Review: Disappearance at Devil’s Rock by Paul Tremblay

IDevils Rock Tremblayt’s every parent’s nightmare. The late-night phone call from another set of worried parents: “Did Tommy come home?” His friends stammer out a story that ends with, “we lost Tommy.” If you have children, just the thought of this situation is enough to give you chills. This isn’t Elizabeth Sanderson’s first experience with sudden disappearance; her husband vanished for months when Tommy and Kate were very young. His absence was a mystery, only partially solved when he committed suicide eight months later. Continue reading

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Review: The Devouring God by James Kendley

Devouring God CoverThere’s something strange going on in Fukuoka, Japan. Tohru Takuda and his companions, Suzuki and Mori and his wife Yumi, have found work and a small apartment there.  Rumors abound about a killer who leaves behind everything but the bones of his victims, but there’s no official news of the deaths in the media. Several students are missing, but officials brush it aside as cram-school stress.

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The One Whole Thing

The small appliance had been abandoned in 1996, tossed into the “might fix it later” box, then exiled to the abyss of the attic. Lonely and bored, it escaped the box and amused itself by absorbing other discarded gadgets and bits of wire, grafting them on with roof tar until it sported a number of delightful attachments. It also discovered that with a little concentration and balance, it could wobble in all directions on its short, brushed steel legs, equipped with guaranteed non-marking rubber feet. The Poach-O-Matic (as seen on TV) had one mission: make every cook’s life easier. With the addition of a can opener, an ice crusher and a beater attachment, the possibilities for kitchen utility increased exponentially. It remained amongst the dust and crumbling boxes; a feral appliance yearning for the day it could be useful again. Continue reading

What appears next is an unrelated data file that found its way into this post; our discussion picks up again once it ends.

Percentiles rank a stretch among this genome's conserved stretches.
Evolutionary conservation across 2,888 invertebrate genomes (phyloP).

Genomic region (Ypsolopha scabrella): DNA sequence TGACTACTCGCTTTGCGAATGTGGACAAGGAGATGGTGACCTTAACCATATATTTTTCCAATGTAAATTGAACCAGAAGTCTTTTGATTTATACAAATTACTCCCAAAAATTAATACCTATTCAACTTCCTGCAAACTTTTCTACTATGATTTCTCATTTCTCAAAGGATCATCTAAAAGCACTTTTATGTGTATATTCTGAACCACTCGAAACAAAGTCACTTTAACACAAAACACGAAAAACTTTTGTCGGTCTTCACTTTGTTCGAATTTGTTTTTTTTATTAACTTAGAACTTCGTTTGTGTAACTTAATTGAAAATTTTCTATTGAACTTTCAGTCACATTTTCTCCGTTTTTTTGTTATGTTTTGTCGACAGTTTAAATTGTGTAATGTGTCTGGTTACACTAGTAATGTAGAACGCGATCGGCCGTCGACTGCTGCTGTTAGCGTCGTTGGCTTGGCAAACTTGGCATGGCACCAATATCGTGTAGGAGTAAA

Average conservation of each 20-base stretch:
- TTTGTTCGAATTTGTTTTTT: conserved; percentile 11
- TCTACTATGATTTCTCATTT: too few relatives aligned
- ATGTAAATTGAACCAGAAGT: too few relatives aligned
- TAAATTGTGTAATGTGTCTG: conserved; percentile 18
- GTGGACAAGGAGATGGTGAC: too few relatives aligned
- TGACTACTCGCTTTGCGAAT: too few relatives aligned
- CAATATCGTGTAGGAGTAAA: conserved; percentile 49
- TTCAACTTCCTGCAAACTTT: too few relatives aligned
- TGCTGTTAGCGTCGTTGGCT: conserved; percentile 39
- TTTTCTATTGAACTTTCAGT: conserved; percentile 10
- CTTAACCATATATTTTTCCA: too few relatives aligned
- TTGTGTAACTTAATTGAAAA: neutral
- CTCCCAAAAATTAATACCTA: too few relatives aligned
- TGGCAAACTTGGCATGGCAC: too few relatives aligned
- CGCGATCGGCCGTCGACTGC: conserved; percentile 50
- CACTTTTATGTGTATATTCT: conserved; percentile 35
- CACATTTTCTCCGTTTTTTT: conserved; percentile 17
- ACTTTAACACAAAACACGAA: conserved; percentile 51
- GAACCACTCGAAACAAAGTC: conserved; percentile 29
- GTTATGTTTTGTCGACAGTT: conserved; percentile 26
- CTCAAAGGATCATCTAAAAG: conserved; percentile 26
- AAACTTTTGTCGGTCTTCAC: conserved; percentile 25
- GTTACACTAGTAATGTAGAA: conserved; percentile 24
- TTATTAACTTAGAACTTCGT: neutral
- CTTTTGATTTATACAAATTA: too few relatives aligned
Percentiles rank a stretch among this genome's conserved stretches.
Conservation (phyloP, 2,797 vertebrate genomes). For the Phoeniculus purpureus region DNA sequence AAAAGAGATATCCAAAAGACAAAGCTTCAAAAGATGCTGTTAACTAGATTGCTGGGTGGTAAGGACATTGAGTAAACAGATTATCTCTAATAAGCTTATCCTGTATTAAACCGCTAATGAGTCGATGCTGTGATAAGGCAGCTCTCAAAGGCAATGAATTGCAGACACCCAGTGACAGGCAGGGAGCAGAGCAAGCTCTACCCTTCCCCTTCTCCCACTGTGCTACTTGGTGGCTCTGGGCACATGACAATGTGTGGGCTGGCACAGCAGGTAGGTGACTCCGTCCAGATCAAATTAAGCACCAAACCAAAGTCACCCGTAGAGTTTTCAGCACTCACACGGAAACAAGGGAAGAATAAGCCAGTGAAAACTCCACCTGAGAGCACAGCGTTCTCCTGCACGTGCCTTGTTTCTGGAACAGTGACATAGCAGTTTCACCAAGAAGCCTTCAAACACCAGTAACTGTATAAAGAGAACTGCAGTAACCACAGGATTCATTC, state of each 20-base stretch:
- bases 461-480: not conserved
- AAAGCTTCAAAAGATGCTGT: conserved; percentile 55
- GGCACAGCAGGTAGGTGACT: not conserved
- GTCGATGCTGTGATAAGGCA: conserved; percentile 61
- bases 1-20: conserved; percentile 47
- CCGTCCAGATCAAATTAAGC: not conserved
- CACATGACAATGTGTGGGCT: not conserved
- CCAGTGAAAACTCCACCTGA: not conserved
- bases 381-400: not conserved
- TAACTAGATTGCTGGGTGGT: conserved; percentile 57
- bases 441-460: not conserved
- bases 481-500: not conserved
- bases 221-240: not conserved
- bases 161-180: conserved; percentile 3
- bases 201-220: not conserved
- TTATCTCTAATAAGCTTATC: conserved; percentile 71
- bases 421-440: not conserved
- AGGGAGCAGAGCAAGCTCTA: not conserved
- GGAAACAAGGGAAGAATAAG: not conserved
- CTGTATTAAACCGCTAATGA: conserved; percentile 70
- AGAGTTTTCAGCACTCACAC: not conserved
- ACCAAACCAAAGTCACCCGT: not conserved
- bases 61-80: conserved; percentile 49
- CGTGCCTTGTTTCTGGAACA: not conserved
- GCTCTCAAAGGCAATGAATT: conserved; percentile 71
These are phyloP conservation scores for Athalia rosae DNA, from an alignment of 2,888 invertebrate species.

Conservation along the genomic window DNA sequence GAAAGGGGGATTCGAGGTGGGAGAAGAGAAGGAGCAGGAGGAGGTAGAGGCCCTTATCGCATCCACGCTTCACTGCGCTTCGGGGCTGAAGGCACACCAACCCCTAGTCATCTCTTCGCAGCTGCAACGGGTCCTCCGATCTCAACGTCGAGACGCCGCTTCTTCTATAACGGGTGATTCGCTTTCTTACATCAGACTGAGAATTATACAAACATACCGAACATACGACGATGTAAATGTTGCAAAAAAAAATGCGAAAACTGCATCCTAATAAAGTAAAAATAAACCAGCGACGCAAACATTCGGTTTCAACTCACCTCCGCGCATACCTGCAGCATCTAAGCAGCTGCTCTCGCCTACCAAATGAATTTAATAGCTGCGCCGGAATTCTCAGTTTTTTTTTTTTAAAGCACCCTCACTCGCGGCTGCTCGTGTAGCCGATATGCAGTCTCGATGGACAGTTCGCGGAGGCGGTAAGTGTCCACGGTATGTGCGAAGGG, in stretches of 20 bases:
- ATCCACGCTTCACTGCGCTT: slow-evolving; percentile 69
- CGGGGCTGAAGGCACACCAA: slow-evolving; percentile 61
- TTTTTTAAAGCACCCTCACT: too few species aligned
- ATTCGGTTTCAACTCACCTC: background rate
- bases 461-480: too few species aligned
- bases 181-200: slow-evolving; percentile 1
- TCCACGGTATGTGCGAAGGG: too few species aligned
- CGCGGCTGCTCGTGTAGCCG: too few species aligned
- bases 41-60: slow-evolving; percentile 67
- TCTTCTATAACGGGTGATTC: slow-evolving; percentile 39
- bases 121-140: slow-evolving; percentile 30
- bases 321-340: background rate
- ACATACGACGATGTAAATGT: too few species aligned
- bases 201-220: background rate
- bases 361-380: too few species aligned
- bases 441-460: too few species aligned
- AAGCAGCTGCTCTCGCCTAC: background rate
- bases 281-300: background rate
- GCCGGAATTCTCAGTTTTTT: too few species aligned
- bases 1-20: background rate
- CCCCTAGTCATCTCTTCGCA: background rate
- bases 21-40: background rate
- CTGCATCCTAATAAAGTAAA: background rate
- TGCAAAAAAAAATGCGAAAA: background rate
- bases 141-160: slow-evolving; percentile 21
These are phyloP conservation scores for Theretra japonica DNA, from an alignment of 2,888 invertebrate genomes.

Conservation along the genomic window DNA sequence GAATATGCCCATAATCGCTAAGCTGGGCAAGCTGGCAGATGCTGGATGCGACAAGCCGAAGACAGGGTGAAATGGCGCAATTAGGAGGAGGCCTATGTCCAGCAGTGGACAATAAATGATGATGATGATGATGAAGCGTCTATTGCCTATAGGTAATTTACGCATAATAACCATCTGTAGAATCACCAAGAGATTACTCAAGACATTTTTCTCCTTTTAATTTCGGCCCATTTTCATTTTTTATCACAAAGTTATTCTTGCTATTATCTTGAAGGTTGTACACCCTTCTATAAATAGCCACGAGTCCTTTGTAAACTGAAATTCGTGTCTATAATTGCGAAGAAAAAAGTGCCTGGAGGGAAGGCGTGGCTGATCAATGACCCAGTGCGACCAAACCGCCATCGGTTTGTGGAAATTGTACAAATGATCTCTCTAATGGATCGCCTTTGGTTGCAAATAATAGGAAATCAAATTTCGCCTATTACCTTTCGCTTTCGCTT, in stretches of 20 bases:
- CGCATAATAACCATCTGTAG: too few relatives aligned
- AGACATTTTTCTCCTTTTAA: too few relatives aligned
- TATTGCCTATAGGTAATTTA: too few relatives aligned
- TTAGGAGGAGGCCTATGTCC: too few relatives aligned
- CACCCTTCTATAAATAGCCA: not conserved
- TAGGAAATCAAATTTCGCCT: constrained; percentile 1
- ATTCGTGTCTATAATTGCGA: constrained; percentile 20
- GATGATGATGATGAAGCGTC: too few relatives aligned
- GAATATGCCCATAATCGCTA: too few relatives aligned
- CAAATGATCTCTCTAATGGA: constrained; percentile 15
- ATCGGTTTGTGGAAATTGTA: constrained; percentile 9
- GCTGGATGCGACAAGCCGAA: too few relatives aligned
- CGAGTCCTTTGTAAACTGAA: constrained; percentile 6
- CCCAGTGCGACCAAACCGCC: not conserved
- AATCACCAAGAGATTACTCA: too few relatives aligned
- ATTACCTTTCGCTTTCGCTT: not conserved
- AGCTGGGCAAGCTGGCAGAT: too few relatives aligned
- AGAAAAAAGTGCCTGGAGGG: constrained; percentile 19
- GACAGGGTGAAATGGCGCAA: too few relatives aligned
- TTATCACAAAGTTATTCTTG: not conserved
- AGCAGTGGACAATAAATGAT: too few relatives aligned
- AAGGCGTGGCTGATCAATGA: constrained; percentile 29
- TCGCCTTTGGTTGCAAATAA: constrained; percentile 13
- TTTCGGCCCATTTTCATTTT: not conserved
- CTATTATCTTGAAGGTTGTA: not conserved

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Review: Dog Days: Deadly Passages

Dog Days: Deadly Passages is part of the “Double Down” series from JournalStone Publishing, where two novellas or short novels are paired up for one good read. The concept isn’t new. Ace Books offered “Ace Doubles” featuring two SF novels at a time, and those old pulps sustained my teenage reading habit in my outdated, rural high schools. JournalStone has revived the practice and presents two horror stories in this collection, and both are outstanding. Continue reading

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Review: Atlanta Burns by Chuck Wendig

Atlanta BurnsGirl Detectives. You know them: Nancy Drew, Ginny Gordon, Trixie Belden, Veronica Mars, and so many others. Atlanta Burns is the newest name on that list. The difference in this series is that author Chuck Wendig takes that beloved trope and drags it out behind the dumpsters of its safe little world. He roughs it up and hauls it onto a stage set by the mundane horrors of poverty, racism, and abuse. I’d categorize this as a YA thriller, with a healthy dose of fantasy. Continue reading

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Review: Cry Havoc by Jack Hanson

Cry HavocI knew Cry Havoc was going to be fun to read when I saw the cover. Yes, I judge covers and I’m not the slightest bit ashamed. Show me a dinosaur with armor, a railgun, and what looks like robotic enhancements? I’m all over it. I’m happy to report that the story behind this cover didn’t let me down.
This is a fun book. It reminded me of the pulp military Science Fiction of the mid-20th century. Cry Havoc isn’t trying to make any statements or break any new ground here. It’s firmly rooted in the SF traditions of aliens, military academies and a BFG. Continue reading

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Review: Acadia’s Law by Tracy Ellen

acadiaI’ve seen a number of genre mashups in the past several years. Space cowboys vs. gangsters, aliens vs. cowboys, vampires vs. Abe Lincoln, you get the idea. Some of these are great stories that bring new life to a tired genre. But if an author smashes two genres together without a good reason, they are as appetizing as a peanut butter and salami sandwich. Continue reading

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Review: Salem’s Vengeance by Aaron Galvin

Salems_VenganceHorror writers invent scenarios to scare us. Readers are delighted to be frightened because the horror to which we willingly subject ourselves is fictional. Evil perpetrated by other humans in our past and present are very real. Aaron Galvin uses the historic Massachusetts witch hysteria in 1692-93 as a prelude to the novel, Salem’s Vengeance. Continue reading

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Review: Dog Days/Deadly Passages

Dog Days/Deadly Passages (JournalStone Doubledown series)
Joe McKinney and Sanford Allen

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